Legion calls on Government to act on Gulf War illnesses

The Royal British Legion today called on the government to invest in research to improve the lives of the 33,000 UK veterans estimated to be suffering from Gulf War Illnesses.

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Sunday 17 January 2016 marks 25 years since the start of UK active combat operations in the Persian Gulf, when in 1991, the British Armed Forces first targeted Iraqi airbases. Operation Granby concluded on 28 February of that same year, and in total 53,462 members of the British Armed Forces were deployed.

2013 figures from the then Service Personnel and Veterans Agency (SPVA) showed there were 9,603 veterans receiving a War Pension for conditions relating to their Service in the First Gulf War, or their pre-deployment preparation.

Tens of thousands more Gulf War veterans are estimated to be suffering with illnesses related to their time in Service and research into appropriate treatment and health pathways would significantly improve their lives.

However, there has never been any published research in the UK into treatment or best practice which would improve the symptoms of veterans suffering from Gulf War Illnesses.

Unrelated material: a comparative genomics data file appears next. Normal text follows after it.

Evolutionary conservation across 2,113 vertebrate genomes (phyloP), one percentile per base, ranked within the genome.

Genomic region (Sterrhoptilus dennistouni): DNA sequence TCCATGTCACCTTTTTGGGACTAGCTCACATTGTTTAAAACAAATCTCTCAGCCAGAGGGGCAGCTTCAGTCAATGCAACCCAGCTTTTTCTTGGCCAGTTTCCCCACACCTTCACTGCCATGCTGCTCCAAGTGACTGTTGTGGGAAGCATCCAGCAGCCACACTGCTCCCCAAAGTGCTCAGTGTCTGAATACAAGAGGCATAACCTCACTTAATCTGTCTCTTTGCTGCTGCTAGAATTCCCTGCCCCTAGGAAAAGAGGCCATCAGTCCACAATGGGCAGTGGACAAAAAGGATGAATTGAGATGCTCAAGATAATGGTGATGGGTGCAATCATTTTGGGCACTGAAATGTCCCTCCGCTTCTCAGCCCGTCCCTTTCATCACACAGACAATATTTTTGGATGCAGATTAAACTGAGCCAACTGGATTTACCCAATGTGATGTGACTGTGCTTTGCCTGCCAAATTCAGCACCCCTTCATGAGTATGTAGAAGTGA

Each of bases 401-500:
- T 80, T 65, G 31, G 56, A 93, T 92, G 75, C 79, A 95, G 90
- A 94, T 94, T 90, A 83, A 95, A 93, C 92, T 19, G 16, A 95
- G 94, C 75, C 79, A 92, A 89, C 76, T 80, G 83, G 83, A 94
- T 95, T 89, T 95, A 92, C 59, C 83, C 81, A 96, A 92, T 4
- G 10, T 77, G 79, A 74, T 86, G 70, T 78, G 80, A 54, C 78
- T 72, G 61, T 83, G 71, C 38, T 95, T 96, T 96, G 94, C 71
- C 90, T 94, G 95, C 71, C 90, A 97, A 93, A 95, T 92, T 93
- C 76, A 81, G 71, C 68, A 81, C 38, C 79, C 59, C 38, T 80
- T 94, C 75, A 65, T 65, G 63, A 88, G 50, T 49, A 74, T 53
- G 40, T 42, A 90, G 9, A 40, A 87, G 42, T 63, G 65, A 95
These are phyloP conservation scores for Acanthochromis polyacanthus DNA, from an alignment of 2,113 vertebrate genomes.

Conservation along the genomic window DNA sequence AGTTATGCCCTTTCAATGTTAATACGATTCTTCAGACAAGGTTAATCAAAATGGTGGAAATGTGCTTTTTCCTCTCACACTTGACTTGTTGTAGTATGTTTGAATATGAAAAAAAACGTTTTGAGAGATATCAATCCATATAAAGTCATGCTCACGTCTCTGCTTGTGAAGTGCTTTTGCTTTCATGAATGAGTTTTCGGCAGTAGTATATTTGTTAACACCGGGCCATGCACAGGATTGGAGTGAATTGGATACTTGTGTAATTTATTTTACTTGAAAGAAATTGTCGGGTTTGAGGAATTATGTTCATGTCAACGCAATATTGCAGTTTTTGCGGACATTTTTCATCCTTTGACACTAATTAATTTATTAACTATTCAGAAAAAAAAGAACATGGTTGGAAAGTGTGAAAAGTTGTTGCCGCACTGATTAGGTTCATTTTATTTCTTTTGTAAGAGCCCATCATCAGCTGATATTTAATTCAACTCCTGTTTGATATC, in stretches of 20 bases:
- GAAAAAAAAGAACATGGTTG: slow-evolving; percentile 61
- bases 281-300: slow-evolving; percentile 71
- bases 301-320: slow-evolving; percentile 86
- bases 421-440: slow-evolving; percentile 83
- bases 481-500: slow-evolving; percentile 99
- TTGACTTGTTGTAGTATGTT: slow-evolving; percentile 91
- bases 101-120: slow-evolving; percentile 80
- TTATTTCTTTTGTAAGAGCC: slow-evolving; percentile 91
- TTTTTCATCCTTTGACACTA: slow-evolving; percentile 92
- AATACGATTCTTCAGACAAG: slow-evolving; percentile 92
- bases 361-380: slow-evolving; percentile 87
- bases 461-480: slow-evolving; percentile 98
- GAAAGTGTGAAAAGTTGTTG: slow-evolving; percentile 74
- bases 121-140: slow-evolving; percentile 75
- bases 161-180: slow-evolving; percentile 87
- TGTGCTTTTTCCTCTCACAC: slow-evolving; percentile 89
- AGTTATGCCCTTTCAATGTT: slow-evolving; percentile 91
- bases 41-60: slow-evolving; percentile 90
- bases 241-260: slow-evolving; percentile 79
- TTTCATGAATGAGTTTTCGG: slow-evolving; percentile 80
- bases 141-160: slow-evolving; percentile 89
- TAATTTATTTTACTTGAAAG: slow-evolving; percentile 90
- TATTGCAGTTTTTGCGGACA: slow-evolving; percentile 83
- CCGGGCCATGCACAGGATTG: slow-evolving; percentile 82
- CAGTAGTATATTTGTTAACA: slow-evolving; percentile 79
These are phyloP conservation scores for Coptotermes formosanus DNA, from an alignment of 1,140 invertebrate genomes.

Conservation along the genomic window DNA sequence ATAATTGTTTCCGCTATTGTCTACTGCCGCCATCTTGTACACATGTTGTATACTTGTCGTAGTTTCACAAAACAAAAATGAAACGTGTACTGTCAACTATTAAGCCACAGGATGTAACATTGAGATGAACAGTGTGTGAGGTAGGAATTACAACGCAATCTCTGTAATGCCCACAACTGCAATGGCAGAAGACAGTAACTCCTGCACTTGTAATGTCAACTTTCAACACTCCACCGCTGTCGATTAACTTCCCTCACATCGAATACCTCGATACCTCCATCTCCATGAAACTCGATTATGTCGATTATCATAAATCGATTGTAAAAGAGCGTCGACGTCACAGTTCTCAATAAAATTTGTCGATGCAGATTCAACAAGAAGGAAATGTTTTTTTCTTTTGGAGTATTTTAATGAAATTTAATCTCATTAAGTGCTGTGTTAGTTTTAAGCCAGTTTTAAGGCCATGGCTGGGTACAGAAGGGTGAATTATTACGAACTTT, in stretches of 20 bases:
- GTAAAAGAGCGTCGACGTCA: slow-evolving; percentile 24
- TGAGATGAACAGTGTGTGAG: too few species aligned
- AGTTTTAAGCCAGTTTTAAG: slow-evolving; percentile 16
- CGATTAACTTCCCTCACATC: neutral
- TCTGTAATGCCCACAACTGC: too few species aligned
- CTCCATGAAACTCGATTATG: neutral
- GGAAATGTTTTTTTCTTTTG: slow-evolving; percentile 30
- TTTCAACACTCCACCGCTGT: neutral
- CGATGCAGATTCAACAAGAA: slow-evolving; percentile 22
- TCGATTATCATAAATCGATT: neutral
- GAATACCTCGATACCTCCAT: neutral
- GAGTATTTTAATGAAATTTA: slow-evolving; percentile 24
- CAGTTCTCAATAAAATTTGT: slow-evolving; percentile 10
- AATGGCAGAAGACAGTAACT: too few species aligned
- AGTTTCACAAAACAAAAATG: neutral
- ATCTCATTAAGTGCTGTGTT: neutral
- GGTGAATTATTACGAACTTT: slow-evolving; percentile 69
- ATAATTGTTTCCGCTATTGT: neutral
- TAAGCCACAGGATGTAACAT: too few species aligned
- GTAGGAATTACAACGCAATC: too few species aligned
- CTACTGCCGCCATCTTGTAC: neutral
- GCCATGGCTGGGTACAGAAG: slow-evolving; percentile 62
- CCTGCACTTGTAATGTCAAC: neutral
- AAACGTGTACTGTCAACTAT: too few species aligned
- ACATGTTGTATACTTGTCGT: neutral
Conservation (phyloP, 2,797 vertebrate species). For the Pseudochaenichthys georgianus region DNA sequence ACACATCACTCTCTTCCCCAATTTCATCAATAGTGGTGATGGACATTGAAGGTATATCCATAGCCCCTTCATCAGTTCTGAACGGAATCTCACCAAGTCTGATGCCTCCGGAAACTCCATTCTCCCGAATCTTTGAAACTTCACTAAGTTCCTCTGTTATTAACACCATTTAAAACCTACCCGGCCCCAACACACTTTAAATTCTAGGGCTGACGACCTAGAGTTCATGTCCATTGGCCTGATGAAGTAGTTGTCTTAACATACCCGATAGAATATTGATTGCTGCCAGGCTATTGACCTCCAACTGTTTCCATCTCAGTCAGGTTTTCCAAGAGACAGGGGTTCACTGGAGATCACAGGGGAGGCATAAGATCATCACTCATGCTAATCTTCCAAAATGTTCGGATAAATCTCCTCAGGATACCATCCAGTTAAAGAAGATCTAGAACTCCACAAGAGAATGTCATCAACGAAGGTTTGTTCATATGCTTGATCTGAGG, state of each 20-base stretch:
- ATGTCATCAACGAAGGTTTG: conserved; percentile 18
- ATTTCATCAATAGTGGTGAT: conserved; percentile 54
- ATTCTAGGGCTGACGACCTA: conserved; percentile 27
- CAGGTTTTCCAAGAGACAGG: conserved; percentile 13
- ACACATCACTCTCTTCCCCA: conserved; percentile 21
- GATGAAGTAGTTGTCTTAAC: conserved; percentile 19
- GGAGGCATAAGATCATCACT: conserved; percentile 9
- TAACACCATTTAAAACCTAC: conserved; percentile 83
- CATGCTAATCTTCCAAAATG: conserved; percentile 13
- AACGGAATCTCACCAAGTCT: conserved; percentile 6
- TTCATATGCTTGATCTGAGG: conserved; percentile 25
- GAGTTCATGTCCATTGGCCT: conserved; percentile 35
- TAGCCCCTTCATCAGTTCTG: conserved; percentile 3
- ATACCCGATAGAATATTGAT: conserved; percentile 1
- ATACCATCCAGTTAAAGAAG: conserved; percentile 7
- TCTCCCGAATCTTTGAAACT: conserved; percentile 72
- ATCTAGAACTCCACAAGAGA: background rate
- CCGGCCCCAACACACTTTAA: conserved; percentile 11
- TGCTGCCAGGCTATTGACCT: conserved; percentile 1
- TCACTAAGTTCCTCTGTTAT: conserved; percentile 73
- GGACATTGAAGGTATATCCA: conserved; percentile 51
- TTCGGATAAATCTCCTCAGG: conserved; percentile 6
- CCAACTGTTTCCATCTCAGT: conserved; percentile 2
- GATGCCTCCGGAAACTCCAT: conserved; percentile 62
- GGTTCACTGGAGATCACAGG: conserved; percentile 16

Marie-Louise Sharp, Policy Adviser on Armed Forces Health & Care, at The Royal British Legion, said:

“25 years after British Service personnel were first deployed to the Gulf, we still do not know how to effectively treat Gulf War Illnesses and it is time for this to change.

“We know the health of ill Gulf War veterans continues to be an important area for the Government, which is why the Legion is calling for investment into research so we can understand how to improve the lives of those affected.

“In addition, we ask for formal communication channels to be established to convey the results of US research developments to Gulf War veterans living here in the UK.”

Symptoms experienced by ill Gulf War veterans include acute and chronic fatigue, muscle pain, cognitive problems, rashes and diarrhoea.

Research in the US, UK, Australia and Canada has found that veterans of the Gulf War report symptoms associated with Gulf War Illnesses at about two to three times the rate of other veterans.
It found they are twice as likely to report Post Traumatic Stress Disorder, have a poorer quality of life, and their symptoms tend to be experienced at a greater intensity than those who served in other comparable conflicts.

The campaign announcement is backed by the National Gulf Veterans and Families Association (NGVFA).

Find out more about the Legion's Gulf War Illnesses campaign